Questions continue to swirl on the feasibility of the timeline put forward by Boeing for its proposed New Mid-market Airplane (NMA), with some questioning whether the aircraft will be ready by 2025.
"I'm not so sure it'll show up in the 2024-25 period," said Andrew Levy, chief financial officer of United Airlines, on the NMA in an interview with FlightGlobal on the sidelines of an industry conference in San Diego earlier in March.
As a result, the Chicago-based carrier is not building its fleet plan around the proposed widebody being available by 2025, he says. United is looking at nearer-term alternatives, including the Airbus A321LR and Airbus A330-800neo, to replace some of its 128 Boeing 757s and 767s, two models that the NMA is designed to replace.
Such a move by United would be a blow to Boeing, as the airline is a long-standing loyal customer that has long sought a new aircraft in the NMA's market segment.
Levy is not the only one skeptical of Boeing's timeline. Avolon chief executive Domhnal Slattery, speaking at the conference, said a green light from the airframer's board this year is critical to meeting the 2024-25 deadline. He added that key design decisions, especially cargo capacity which is a key selling point in Asia, still need to be made.
Boeing says the NMA will be an aircraft family seating 220-270 passengers with a range of around 5,000nm (9,260km) and trip costs roughly 40% better than current generation widebodies.
The timeline doubts largely stem from the availability of the needed engine technology for the proposed widebody. Boeing can deliver an airframe and wings by the deadline based on historical precedents.
CFM International, Pratt and Whitney (P&W) and Rolls-Royce are all competing to supply engines to the NMA. CFM has not provided details of its proposed architecture, P&W plans a scaled up version of its geared turbofan (GTF) and Rolls-Royce the so-called UltraFan with a reduction gear.
The thrust range for the NMA engines will be between 40,000-50,000lb, an area that has been neglected since the early 1980s, according to Boeing.
All three engine manufactuers are tight lipped about the status of their NMA engines that, coupled with some of the delays meeting deadlines for current aircraft programmes, raise questions about their ability to deliver on time for the proposed Boeing widebody.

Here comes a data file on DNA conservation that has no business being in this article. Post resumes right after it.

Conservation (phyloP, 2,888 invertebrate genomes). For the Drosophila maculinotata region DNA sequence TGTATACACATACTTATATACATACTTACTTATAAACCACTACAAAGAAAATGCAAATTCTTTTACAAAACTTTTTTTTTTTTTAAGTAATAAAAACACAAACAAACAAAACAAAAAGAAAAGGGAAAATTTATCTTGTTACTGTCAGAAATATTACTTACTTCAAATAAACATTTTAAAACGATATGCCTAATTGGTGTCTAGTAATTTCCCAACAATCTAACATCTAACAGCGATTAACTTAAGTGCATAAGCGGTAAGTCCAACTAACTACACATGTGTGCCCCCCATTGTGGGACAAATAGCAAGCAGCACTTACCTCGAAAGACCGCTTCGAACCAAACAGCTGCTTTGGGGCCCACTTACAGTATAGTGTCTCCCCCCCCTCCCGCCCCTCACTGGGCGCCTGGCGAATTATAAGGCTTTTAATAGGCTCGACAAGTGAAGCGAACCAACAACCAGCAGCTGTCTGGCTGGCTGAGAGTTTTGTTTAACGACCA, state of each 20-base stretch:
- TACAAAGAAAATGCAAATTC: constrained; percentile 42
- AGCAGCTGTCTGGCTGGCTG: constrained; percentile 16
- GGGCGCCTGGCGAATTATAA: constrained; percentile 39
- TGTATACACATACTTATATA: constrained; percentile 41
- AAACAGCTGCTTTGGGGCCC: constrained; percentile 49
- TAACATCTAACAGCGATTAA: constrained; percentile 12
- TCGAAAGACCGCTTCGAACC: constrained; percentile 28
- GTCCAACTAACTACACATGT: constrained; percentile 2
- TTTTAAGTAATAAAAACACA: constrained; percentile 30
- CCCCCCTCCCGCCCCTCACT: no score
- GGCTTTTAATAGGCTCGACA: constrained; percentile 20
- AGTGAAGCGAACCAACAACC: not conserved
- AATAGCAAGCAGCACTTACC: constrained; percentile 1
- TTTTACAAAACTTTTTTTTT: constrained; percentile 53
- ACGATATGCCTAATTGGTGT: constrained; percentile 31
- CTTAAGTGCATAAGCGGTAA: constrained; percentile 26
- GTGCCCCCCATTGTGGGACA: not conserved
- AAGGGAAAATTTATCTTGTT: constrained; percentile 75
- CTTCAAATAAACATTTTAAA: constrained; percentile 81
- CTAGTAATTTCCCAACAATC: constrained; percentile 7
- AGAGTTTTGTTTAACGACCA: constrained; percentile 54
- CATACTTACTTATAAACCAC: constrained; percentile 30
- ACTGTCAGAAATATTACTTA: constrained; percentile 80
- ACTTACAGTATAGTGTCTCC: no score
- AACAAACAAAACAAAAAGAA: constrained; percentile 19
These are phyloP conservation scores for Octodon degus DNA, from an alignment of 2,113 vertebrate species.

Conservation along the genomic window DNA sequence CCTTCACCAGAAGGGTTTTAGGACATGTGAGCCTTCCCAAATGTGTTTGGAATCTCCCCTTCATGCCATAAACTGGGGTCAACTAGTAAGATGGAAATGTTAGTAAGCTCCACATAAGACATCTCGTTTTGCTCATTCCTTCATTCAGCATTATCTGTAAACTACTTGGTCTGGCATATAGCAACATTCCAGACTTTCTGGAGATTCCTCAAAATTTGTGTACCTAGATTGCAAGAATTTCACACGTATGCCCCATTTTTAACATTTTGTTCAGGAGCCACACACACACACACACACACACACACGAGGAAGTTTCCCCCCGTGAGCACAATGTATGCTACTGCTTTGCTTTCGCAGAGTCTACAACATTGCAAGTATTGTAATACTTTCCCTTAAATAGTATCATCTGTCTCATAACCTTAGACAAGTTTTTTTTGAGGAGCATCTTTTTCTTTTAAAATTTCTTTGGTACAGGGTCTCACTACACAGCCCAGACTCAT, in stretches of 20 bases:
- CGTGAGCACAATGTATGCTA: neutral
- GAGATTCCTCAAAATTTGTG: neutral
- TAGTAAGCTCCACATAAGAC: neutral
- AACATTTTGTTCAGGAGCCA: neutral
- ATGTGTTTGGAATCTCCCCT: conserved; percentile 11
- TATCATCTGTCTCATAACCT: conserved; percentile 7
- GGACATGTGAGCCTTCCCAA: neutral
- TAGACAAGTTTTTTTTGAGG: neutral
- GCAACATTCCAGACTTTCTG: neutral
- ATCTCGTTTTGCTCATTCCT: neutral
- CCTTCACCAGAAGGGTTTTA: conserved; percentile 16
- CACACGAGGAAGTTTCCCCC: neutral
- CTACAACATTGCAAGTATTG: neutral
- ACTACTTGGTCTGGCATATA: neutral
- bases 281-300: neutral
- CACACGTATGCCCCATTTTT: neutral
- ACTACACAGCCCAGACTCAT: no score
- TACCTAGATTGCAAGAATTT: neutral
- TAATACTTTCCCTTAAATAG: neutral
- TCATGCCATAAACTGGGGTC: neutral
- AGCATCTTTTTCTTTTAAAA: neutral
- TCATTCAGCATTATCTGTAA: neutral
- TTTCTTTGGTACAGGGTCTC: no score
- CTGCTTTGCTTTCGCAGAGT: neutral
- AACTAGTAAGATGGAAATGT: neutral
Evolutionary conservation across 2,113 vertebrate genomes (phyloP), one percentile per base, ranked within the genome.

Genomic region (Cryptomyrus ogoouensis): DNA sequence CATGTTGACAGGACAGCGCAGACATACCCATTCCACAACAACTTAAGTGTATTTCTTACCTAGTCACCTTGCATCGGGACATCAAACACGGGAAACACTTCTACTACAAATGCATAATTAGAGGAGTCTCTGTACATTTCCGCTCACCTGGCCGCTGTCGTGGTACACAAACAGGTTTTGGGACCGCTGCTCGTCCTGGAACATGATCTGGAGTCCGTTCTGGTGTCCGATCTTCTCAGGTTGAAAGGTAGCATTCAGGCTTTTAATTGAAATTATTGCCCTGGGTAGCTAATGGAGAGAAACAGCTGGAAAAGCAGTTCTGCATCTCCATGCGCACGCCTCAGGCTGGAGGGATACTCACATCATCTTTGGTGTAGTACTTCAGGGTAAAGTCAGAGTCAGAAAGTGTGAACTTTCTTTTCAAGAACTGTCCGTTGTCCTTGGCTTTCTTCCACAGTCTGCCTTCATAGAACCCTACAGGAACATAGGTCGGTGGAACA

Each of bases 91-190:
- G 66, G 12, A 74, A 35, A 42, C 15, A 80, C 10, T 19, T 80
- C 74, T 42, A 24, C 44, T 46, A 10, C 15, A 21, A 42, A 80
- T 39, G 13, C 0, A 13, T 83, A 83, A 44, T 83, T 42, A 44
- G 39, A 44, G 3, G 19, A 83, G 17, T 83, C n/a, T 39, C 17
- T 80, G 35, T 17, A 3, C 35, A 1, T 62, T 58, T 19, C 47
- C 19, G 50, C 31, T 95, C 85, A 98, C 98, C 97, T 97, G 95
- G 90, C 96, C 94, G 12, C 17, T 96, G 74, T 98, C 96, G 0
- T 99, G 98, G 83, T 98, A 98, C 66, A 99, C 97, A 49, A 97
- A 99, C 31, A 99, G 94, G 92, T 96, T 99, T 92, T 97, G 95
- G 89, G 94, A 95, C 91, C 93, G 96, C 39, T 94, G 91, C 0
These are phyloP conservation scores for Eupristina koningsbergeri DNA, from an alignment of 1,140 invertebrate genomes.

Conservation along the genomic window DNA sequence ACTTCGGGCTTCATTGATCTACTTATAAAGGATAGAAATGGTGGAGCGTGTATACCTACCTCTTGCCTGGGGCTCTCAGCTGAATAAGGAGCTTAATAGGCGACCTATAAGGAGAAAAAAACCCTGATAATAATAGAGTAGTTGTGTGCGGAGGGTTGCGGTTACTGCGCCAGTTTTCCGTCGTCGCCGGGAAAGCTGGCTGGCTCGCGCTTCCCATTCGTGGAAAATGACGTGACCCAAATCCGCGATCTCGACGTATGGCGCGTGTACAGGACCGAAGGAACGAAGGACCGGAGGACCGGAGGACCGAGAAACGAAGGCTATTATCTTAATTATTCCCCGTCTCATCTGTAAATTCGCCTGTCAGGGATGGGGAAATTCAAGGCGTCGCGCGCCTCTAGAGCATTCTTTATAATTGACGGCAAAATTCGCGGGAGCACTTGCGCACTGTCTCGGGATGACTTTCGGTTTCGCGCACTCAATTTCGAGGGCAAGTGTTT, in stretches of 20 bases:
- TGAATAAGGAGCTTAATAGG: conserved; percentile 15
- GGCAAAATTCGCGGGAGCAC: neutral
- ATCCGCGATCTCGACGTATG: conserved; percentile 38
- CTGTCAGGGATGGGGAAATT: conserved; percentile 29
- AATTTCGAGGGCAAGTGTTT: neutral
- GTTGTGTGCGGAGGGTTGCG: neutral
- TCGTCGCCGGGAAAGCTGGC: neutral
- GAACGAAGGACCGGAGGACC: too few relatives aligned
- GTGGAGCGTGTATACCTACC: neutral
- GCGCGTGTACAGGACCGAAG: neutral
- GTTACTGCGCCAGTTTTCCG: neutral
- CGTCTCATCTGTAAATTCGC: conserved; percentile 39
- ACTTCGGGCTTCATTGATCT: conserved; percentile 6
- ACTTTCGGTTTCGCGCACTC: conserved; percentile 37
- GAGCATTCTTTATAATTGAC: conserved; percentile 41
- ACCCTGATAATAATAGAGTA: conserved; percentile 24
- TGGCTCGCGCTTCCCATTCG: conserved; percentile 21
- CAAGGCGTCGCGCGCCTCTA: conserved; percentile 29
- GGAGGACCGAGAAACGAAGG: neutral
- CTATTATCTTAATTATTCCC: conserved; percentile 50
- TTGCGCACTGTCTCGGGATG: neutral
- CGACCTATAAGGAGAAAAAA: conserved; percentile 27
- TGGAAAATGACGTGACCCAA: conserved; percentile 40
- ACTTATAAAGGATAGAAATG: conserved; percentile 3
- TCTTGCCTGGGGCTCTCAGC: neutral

Randy Tinseth, vice-president of marketing at Boeing Commercial Airplanes, said "things are coming together" on the configuration and performance of the aircraft, during a briefing at the conference. When asked about views on the proposed 2024-25 timeline, which he affirmed, he says customers have indicated that they are "happy" with it.
"Now, it's about closing the business case," says Tinseth.
Boeing delivered the 777 in five years and the 787 in eight years after launching the respective programmes. The airframer says it will apply the lessons learned with the 787, which entered service three years late, on the NMA suggesting that it will deliver in less than eight years from launch.
United could be a key customer for the NMA. The proposed widebody will have the size and range to replace longer-haul 757s and 767s, two models that the airline has identified as its top near-term fleet renewal decision.
The carrier operates 77 757-200s and -300s with an average age of 20.1 years, and 51 767-300ERs with an average age of 20.7 years, Flight Fleets Analyzer shows. The airline assumes a 30-year life for aircraft.
Other airlines are also looking at options other than the NMA to replace 757s and 767s. American Airlines is considering just two alternatives to replace its 22 767-300ERs: the A330-800neo and Boeing 787-8, a source familiar with American’s fleet plans told FlightGlobal in San Diego.
While refurbishing and continuing to operate the 767s, which Fleets Analyzer shows have an average age of 19 years, is also an option for the Fort Worth-based carrier, the source did not mention the NMA as a possible alternative.
"They're good aircraft, they still have a lot of useful life," said Doug Parker, chairman and chief executive of American, on the 767 in an interview with Airline Business earlier this year.
Delta Air Lines has also expressed interest in the NMA, with chief executive Ed Bastian reportedly telling employees in February that the carrier hopes to launch the aircraft.
Atlanta-based Delta operates 127 757s with an average age of 20.5 years and 80 767-300ERs with an average age of 20.7 years, Fleets Analyzer shows.
Additional reporting by Sophie Segal and Stephen Trimble